As households and businesses continue to lament the nation’s electricity woes, power generation companies in the country have said there is no incentive for them to increase output from their plants.
The Gencos said their total generation capacity rose to 7,383.04 megawatts in 2018 from 4,214.32MW in 2013, when the power sector was privatised by the Federal Government.
Total power generation, which plunged to 2,938.5MW last Wednesday, rose to 4,305.5MW as of 6am on Monday, according to data from the Nigeria Electricity System Operator, an arm of the Transmission Company of Nigeria.
The system operator put the installed generation capacity at 12,910.40MW; available capacity at 7,652.60MW; transmission wheeling capacity at 8,100MW; and the peak generation ever attained at 5,375MW.
The Executive Secretary, Association of Power Generation Companies, the umbrella body for the Gencos, Dr Joy Ogaji, in a telephone interview with our correspondent, said the limitations of the transmission and distribution networks as well as a lack of payments to Gencos were a drag on increased generation.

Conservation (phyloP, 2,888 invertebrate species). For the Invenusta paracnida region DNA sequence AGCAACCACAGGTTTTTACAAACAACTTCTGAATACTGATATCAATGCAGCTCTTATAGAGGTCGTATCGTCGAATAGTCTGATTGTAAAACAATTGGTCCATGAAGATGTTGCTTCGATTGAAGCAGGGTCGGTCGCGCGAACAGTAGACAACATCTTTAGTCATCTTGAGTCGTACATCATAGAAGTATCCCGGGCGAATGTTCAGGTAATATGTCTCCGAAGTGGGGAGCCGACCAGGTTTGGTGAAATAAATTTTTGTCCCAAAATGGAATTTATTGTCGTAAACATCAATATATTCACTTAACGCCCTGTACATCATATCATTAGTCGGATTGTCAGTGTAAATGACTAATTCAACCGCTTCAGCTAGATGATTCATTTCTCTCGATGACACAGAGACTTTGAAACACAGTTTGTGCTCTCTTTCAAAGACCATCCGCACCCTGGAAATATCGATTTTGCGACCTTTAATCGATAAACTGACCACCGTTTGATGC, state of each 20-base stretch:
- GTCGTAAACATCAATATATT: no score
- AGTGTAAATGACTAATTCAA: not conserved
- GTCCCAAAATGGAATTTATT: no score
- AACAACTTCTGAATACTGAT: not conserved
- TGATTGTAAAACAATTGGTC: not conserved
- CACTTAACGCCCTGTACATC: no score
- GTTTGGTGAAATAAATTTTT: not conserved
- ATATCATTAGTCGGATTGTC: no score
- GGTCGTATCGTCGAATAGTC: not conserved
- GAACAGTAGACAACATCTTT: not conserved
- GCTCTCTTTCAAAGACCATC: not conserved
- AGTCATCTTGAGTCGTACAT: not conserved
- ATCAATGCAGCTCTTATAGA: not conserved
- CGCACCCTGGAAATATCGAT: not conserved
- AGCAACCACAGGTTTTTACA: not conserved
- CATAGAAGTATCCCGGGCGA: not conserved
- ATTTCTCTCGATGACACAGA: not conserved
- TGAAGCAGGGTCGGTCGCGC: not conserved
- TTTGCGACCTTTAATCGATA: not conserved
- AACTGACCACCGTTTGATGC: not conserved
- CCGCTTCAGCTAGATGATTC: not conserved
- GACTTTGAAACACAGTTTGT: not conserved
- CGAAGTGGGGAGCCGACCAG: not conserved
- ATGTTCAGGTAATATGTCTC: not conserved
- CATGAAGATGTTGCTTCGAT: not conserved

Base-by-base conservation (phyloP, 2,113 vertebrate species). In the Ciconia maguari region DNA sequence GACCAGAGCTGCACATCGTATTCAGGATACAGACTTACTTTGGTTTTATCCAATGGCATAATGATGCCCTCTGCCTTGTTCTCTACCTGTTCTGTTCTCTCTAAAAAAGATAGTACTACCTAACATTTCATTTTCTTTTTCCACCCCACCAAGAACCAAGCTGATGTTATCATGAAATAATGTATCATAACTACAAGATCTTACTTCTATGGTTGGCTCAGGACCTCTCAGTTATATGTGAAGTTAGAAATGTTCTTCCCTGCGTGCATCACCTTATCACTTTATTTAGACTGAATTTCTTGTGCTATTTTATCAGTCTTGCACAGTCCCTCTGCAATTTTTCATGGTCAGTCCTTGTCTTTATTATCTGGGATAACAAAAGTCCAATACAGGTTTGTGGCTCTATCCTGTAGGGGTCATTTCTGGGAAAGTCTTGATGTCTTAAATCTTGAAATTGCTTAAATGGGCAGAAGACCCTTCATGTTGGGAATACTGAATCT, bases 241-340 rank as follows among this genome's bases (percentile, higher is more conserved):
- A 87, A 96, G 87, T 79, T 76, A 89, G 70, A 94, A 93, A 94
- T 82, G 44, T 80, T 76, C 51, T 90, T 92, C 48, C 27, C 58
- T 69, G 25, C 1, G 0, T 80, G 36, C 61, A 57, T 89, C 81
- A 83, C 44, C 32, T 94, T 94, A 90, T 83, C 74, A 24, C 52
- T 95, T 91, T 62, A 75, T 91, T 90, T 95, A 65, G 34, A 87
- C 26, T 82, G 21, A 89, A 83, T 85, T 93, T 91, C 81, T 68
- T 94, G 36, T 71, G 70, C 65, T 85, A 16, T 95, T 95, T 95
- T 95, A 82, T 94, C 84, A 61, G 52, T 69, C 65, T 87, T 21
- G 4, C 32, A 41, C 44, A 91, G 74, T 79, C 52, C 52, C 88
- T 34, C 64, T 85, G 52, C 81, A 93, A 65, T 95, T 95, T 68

“Consistently, from January to December 2018, we had available generation capacity of 7,000MW and above, but the system was taking a maximum of 4,000MW. So, does that incentivise any investor to increase again? There is no incentive to increase generation or to expand capacity, because as we are increasing, they are not taking it,” she said.
Ogaji said the association did an analysis of how much generation capacity was available, how much was taken and how much was stranded from 2013 to 2018.
She said, “From 2013, the power taken did not change at all. It was just hovering around 3,000MW until it rose to 4,000MW in some days, out of over 7,000MW of available generation capacity. And who pays for the difference? No one. That is why the system can just continue to reject load because nobody is paying for it; if you are paying for it, you will be compelled to take more.